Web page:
Several proteome analyses of beer [4
], malt [8
] and beer related processes [6
] have been made, but none seem to have considered the influence of fermentation and brewer’s yeast strains on the beer proteome. To investigate if proteome changes from wort to beer were yeast strain dependent, proteins from wort and beer brewed with two different ale brewer’s yeast strains were separated by 2-DE and identified by MALDI-TOF-MS. It should be noted that the beers in this study are immature, that is beers that have not matured after fermentation. In the following, however, they will be referred to as beer.
The protein content of the beers were 0.29 mg/ml for KVL011 and 0.42 mg/ml for WLP001 (Table ) placing them in the lower end of the range for a normal beer [24
]. The concentration of wort proteins (0.50 mg/ml) is higher than for the brewed beers, indicating that proteins are either degraded proteolytically by the yeast during fermentation and/or precipitate with the yeast slurry.
The most recent proteome studies have identified 20–30 barley proteins in wort and beer [4
]. In our study, nine unique proteins are identified out of 27 distinct protein spots analysed (Table ). Many of the proteins have multiple spots, probably due to different protein modifications taking place during germination of barley grain, killing or wort boiling [11
]. For example, protein Z appears as a dominant diffuse zone in a 2-DE gel probably due to glycosylation of lysine residues by Maillard reactions occurring under the roasting of malt [9
]. All identified barley proteins are reported as protease resistant and heat stable, as most of them are protease inhibitors and have survived a more than one hour long hop boiling (Table ) [7
In the wort proteome, protein Z appears as a cluster of many spots, while in both beer proteomes this cluster is divided into two clusters (Figure ). Division of the protein Z cluster into two in both beers indicates that yeast has an influence on the modifications of protein Z. This, however, remains to be further investigated.
LTP2 is present in two spots in the wort proteome (Figure ; spot A28, A29) but absent in the two beer proteomes, although a faint spot is observed in beer brewed with KVL011 but not identified (Figure ; spot C28). Many studies have shown that denatured and unfolded LTP1 in beer is degraded by yeast-derived proteinase A [27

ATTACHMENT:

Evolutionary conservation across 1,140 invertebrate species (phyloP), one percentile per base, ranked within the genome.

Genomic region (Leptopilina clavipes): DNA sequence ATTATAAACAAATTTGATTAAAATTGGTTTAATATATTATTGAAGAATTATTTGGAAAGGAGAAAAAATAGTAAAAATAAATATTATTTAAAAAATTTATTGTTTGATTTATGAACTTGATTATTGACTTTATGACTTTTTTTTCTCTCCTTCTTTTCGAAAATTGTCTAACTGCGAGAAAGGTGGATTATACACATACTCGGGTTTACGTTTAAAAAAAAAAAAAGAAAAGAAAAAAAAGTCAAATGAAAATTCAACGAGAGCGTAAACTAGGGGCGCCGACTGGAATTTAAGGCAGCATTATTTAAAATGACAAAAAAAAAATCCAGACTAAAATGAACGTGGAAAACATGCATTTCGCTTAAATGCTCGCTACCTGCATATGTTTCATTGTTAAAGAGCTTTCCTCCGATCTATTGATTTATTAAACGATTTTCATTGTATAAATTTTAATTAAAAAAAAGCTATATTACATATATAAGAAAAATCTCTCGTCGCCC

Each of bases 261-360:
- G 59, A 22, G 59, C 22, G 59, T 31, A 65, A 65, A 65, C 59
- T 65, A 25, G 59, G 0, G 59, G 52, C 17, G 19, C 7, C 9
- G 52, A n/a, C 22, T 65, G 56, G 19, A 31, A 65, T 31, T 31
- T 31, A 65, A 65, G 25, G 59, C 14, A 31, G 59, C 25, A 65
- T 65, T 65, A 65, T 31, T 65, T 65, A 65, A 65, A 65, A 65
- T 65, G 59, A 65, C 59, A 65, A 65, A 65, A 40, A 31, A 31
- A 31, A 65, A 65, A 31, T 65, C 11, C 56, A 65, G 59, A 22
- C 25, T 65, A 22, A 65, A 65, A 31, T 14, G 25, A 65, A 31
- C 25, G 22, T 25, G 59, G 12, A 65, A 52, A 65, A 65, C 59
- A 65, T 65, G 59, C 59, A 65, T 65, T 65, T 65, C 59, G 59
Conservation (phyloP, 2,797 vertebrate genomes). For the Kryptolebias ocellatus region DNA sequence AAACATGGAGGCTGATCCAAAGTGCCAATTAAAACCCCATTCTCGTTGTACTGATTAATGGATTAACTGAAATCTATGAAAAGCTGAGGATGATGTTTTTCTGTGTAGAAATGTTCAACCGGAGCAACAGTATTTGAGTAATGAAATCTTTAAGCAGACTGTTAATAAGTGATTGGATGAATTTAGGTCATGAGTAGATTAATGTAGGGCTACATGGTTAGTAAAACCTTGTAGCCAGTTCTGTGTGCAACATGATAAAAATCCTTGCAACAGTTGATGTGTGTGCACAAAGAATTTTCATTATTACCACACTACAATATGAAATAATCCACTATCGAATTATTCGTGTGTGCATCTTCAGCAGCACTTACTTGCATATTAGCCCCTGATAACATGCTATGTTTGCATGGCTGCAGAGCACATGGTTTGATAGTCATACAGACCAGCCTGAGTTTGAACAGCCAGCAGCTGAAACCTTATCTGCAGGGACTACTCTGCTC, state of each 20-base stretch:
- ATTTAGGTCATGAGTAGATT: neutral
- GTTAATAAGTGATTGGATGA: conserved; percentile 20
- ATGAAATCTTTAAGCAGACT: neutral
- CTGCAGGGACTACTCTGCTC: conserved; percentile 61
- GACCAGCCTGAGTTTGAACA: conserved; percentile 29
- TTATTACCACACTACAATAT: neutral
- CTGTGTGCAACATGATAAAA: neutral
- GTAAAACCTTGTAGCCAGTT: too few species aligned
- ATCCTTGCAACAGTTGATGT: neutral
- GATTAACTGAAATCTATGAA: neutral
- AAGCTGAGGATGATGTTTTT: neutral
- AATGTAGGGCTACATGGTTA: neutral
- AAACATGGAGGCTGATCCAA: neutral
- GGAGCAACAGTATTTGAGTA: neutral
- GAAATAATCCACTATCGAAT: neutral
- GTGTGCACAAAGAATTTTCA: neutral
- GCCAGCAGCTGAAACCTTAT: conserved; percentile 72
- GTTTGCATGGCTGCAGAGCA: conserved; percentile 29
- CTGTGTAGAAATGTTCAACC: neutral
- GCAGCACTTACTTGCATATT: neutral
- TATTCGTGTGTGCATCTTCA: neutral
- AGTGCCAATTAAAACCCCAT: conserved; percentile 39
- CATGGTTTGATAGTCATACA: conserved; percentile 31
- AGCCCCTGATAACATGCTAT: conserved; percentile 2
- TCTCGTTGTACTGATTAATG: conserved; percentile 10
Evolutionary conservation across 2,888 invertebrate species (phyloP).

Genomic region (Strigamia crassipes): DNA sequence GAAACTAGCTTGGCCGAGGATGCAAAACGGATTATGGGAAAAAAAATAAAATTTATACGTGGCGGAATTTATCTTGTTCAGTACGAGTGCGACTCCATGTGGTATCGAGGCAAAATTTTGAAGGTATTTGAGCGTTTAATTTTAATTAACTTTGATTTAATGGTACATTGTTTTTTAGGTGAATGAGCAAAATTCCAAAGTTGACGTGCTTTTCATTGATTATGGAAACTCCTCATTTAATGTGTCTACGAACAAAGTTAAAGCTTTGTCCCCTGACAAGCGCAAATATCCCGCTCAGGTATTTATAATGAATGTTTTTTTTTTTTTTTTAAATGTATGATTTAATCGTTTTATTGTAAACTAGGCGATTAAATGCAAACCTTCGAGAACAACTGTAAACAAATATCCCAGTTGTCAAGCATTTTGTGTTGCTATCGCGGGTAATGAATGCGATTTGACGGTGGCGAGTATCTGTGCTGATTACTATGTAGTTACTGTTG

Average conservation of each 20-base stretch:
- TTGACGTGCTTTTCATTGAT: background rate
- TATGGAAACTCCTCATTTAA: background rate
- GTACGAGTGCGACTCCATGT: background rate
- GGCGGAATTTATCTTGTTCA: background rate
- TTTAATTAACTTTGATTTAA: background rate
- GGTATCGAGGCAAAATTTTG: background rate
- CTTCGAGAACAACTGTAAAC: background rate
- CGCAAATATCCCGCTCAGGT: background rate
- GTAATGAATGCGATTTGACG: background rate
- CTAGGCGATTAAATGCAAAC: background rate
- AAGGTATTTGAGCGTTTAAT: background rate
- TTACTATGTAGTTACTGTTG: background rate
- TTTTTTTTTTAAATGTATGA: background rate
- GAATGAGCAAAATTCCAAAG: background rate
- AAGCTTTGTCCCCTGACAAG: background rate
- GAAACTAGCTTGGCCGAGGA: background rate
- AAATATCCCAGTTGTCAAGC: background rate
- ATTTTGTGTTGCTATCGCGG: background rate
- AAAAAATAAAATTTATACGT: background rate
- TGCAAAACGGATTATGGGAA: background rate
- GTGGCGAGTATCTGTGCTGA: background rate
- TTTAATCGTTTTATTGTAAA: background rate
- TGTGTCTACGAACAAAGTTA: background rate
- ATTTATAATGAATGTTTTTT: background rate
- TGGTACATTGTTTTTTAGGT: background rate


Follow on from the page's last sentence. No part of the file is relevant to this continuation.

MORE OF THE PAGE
], which can explain why LTP2 disappears and a decrease in LTP1 intensity is observed in our study. Degradation of LTP1 is not a desired trait in beer production, as LTP1 is a key foam protein and in addition acts as an antioxidant in beer [29
The three high molecular weight proteins, Uth1, Exg1 and Bgl2, found exclusively in beer after fermentation, are identified to be yeast proteins. Uth1 is involved in the cell wall biogenesis, oxidative stress response, and the protein resembles β-glucanases but no activity is reported [31
]. Exg1 and Bgl2 are involved in the modification of the glucan network of the yeast cell wall [33
]. It is reported that Exg1, Bgl2 and Uth1 are anchored to the yeast cell wall by di-sulphide bridges, as they are released from yeast cells upon treatment with reducing agents as DTT [34
]. During wine fermentations, yeast cells release Exg1 and Bgl2 from the cell wall to the wine [36
]. In beer, Fasilo et al.
(2010) identified Exg1, Bgl2 and Uth1 among the 40 protein fragments, originating from S. cerevisiae
], and very recently the presence of these three full-length proteins have also been identified in different commercial beers [5
]. These data correspond well with our findings here.
In addition, we report for the first time that different brewer’s yeast strains render different beer proteomes; i.e. Exg1 and Bgl2 are identified in the KVL011 beers, whereas in the WLP001 beer only Exg1 is identified. These data strongly indicate that changes in the beer proteome are strain dependent.
Identification of released yeast di-sulphide anchored proteins Uth1, Exg1 and Bgl2 in beer indicates the existence of a reducing environment which can be beneficial for the beer quality by reducing and liberating cell wall anchored yeast proteins. Overexpression of β-glucanases, like Exg1 and Blg2, in genetically modified brewer’s yeast strains, have shown positive effects on filtration of beer, due to increased degradation of β-glucans interfering with filtration [37
]. Also in wine fermentations, an elevated production of Exg1 has positive effects on the quality of the end product due to an increased production of volatile products [39
]. Uth1 could be speculated to function as an antioxidant or chelator of transition metals in beer due to its conserved cysteine residue motive with a putative Fe-binding motive [31
]. A controlled release of these cell wall anchored proteins could contribute to improved beer quality.
It should be stressed that our study, using immature beer, only reveals a very limited number of yeast proteins in the beer as compared to the reports of e.g. Fasoli et al
. (2010) and Konecna et al
. (2012). These authors investigate commercial beers that are most likely fully mature and pasteurized [4
], although not specifically stated, thereby explaining the higher number of identified yeast proteins due to cell lysis.